Termination of a lease or occupancy agreement
In certain circumstances, you can apply to terminate a lease or occupancy agreement under the Residential Tenancies Act 1997.
ACAT may make orders to:
- terminate the lease or occupancy agreement
- require the tenant or occupant to vacate
- make a payment (for tenancies)
- dismiss the application.
Terminating a lease
Both a lessor and a tenant can apply to ACAT to end a residential tenancy agreement (lease). A lessor may also ask for vacant possession of the premises (this means the tenant is required to move out). When a lessor asks for an order ending the lease and requiring the tenant to move out, ACAT will refer to this as a termination and possession order.
Termination applications can be made for a range of reasons, including:
- unpaid rent
- failure to comply with a payment order
- a breach of the lease.
Whether you are a lessor or tenant, you need to have reliable grounds to terminate the tenancy. Check your residential tenancy agreement and the Residential Tenancies Act 1997.
Before you come to ACAT, you will also need to check whether and what notices you need to serve (for example, notices to remedy or vacate). Refer to the Residential Tenancies Act 1997 and the Residential Tenancies Regulation 1998.
Terminating an occupancy agreement
A grantor must ensure an occupancy agreement states the circumstances in which an agreement can be terminated and the reasonable period of notice that must be given before it is terminated. An occupancy agreement may only allow a party to terminate the agreement under reasonable circumstances.
A party can only terminate an agreement in one of these situations:
- all the parties agree
- the agreement allows the party to do so and the party has given notice in accordance with the agreement
- the other party has breached the occupancy principle or the agreement and the breach justifies the termination of the agreement.
ACAT can make orders to end an occupancy agreement and grant vacant possession of the premises to the grantor (this means the occupancy will come to an end and the occupants will be required to move out).
How to apply
- fill in the application for resolution of a tenancy dispute form [PDF 550KB] in full
- attach any relevant documents (for example, the residential tenancy or occupancy agreement, notice to remedy and notice to vacate (if applicable), rent or occupancy fee ledger, and any condition reports)
- lodge your form
- tell us the times and dates you are not available to attend ACAT, for example, if you are overseas or having a medical procedure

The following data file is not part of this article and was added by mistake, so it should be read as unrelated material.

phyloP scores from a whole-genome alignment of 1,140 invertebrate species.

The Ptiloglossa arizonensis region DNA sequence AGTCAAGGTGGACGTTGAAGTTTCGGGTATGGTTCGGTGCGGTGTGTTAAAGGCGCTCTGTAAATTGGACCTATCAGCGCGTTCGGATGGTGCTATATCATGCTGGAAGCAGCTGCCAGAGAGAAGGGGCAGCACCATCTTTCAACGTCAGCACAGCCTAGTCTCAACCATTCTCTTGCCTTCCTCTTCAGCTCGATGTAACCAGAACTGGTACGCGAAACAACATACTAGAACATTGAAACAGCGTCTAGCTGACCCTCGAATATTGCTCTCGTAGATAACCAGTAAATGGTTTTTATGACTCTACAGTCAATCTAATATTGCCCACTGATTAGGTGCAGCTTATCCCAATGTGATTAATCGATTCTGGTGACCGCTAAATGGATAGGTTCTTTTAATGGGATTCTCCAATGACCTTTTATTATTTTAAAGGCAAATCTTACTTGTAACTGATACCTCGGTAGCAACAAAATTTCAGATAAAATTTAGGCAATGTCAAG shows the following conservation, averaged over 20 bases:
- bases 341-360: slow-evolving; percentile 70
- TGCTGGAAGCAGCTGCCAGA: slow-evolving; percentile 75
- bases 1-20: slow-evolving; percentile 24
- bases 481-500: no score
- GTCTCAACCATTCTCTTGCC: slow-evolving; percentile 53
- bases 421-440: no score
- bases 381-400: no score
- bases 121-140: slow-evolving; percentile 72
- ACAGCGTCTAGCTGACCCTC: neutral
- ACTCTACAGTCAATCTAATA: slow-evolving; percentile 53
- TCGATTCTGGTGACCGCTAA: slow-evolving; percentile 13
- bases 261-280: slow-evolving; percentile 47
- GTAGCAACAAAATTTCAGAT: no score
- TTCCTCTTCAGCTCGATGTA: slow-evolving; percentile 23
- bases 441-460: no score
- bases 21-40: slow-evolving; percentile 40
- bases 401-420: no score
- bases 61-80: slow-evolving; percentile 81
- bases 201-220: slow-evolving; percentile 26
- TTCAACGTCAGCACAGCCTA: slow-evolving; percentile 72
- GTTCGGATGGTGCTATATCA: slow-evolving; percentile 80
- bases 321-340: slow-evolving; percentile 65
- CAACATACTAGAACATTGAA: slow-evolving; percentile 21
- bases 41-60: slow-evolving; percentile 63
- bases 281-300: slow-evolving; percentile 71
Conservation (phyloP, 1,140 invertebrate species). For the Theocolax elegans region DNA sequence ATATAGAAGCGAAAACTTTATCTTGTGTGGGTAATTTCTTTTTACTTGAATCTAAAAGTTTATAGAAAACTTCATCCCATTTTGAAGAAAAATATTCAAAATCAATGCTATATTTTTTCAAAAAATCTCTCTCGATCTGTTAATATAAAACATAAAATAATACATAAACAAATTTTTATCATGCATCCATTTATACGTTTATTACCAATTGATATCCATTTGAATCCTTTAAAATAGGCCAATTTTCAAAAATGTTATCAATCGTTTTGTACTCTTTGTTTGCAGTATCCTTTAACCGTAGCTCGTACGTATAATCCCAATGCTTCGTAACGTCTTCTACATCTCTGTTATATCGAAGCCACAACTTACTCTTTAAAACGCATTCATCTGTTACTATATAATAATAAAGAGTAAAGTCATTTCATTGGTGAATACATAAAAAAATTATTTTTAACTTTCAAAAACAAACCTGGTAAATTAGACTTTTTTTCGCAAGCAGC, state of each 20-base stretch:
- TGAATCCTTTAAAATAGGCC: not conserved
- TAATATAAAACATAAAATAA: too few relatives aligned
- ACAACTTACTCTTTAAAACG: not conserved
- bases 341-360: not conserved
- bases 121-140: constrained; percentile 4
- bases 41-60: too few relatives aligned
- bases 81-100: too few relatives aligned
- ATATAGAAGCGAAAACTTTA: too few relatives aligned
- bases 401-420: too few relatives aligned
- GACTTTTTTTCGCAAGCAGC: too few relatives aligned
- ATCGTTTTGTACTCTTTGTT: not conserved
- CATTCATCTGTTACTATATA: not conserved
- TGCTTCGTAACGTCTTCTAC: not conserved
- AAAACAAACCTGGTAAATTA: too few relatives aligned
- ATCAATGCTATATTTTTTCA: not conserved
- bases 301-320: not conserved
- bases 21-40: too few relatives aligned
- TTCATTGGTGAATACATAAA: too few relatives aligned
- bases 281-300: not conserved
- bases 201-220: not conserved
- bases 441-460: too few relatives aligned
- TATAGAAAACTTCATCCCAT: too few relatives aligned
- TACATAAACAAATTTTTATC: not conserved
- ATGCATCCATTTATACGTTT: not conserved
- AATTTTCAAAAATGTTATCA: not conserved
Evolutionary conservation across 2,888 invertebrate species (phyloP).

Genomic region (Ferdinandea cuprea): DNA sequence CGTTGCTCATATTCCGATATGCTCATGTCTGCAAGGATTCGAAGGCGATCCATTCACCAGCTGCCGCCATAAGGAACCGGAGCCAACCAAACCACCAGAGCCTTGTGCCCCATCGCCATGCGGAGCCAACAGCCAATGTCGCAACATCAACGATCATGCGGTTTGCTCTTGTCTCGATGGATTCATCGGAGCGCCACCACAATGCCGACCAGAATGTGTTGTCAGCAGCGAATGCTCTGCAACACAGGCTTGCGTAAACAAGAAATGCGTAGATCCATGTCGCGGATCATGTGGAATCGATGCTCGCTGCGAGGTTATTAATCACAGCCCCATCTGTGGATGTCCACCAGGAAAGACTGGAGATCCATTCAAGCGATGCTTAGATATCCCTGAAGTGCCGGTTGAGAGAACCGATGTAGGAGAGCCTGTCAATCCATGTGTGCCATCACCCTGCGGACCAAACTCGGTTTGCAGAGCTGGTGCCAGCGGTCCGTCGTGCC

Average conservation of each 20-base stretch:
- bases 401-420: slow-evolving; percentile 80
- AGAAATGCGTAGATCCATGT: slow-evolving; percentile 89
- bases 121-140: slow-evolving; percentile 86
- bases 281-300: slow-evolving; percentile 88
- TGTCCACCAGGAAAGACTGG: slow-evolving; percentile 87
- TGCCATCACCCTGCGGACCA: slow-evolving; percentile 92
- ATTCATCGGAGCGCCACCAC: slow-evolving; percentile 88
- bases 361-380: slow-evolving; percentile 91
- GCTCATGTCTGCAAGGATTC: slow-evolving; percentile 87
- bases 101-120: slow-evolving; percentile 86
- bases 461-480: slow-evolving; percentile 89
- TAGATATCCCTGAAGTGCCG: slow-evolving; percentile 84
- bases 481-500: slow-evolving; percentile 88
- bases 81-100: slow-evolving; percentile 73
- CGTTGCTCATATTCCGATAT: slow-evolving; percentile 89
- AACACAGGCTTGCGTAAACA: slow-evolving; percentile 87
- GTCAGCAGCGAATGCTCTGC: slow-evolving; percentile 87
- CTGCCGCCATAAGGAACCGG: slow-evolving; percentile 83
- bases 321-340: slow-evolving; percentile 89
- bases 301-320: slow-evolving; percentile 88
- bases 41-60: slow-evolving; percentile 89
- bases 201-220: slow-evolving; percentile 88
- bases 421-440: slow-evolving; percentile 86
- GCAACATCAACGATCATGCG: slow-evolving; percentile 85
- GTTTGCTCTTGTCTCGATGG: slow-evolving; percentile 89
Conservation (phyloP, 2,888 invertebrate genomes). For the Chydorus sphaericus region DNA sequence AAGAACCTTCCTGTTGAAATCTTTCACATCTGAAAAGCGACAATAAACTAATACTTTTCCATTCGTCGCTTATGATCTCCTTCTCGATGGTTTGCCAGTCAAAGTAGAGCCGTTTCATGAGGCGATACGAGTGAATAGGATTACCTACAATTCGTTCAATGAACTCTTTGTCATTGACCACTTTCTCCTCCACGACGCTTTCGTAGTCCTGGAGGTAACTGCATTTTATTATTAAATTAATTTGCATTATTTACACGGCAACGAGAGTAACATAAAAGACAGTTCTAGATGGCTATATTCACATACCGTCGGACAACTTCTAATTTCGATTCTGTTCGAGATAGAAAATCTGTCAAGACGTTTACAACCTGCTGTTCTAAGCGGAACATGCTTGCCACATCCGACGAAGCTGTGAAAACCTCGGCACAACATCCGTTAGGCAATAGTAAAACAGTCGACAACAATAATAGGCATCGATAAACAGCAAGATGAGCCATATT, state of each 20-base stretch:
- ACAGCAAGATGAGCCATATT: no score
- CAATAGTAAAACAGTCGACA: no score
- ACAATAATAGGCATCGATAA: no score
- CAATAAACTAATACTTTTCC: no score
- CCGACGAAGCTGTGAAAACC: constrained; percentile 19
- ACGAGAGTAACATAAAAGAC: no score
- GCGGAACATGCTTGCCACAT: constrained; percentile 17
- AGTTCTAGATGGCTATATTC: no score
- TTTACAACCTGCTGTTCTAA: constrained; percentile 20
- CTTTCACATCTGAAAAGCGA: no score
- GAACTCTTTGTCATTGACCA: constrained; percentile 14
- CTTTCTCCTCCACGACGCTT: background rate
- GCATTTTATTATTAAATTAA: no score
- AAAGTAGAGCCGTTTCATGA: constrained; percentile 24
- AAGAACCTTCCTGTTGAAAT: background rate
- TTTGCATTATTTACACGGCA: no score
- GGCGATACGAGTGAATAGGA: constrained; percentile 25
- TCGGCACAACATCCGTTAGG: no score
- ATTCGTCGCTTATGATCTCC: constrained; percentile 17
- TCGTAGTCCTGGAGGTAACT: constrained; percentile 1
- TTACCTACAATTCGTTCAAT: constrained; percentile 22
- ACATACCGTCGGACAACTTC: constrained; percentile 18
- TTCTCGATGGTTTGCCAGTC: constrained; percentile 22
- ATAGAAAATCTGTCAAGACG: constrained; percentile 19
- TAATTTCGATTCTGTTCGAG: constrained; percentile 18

- pay the fee, unless you have an exemption, waiver or deferral.
If your application is urgent, you need to lodge an application for interim or other orders form [PDF 56KB] at the same time as your other form.
What to expect after an application is made
The case will be scheduled for a short hearing, which is usually heard on a Wednesday or Thursday.
A notice will be sent to all the parties stating the date, time and location to attend ACAT. It will also tell you when to provide your documents, and will include a copy of the application.
A decision about the case is usually made at the end of the hearing. In some cases, the ACAT Member will reserve the decision, and give it later. A copy of the orders will be sent to the parties.
Find out about:
ACT Civil and Administrative TribunalA tribunal established under the ACT Civil and Administrative Tribunal Act 2008. It may also be referred to as ACAT or Tribunal.
Administrative reviewACAT has jurisdiction to review some administrative decisions made by the ACT Government. Find out about Review of ACT Government decisions.
Alternative dispute resolution (ADR)Also known as dispute resolution. This is a way of resolving disputes without a formal hearing. It may involve a preliminary conference or mediation. ADR is used to help parties resolve cases by agreement.
AnorMeans ‘and another’. This term is generally used to name parties to proceedings when there is more than one applicant or respondent.
Appeal TribunalA tribunal constituted under section 81 of the ACT Civil and Administrative Tribunal 2008 to review a decision of the tribunal (not all ACAT decisions are appealable at ACAT – you may need to go to the Supreme Court).
AppellantThe individual or company that appeals an ACAT decision.
ApplicantThe individual or company that brings a case to ACAT, usually by making an application.
Authorising lawsA law that says an application (including referrals) may be made to ACAT. An authorising law may also set out the powers ACAT has in a case. Also see ‘jurisdiction’.
Calling a witnessA party or their representative will ‘call a witness’ at an ACAT hearing when they ask a witness to give evidence.
CaseAlso known as a matter, dispute, application or referral. Cases come to ACAT when ACAT has jurisdiction (power) to make a decision.
Cross-examinationThe process of asking a witness questions to test or check the evidence that the witness has given to ACAT.
Defined benefitsare the following benefits (see section 33 of the MAI Act):
- income replacement benefits;
- treatment and care benefits;
- quality of life benefits;
- death benefits;
- funeral benefits.
Deliver a decisionAlso ‘handing down a decision’. This is giving a decision about an ACAT case. It may be done verbally or in writing (or both).
DirectionsInstructions that set out what each party must do (and when), often to prepare a case for hearing.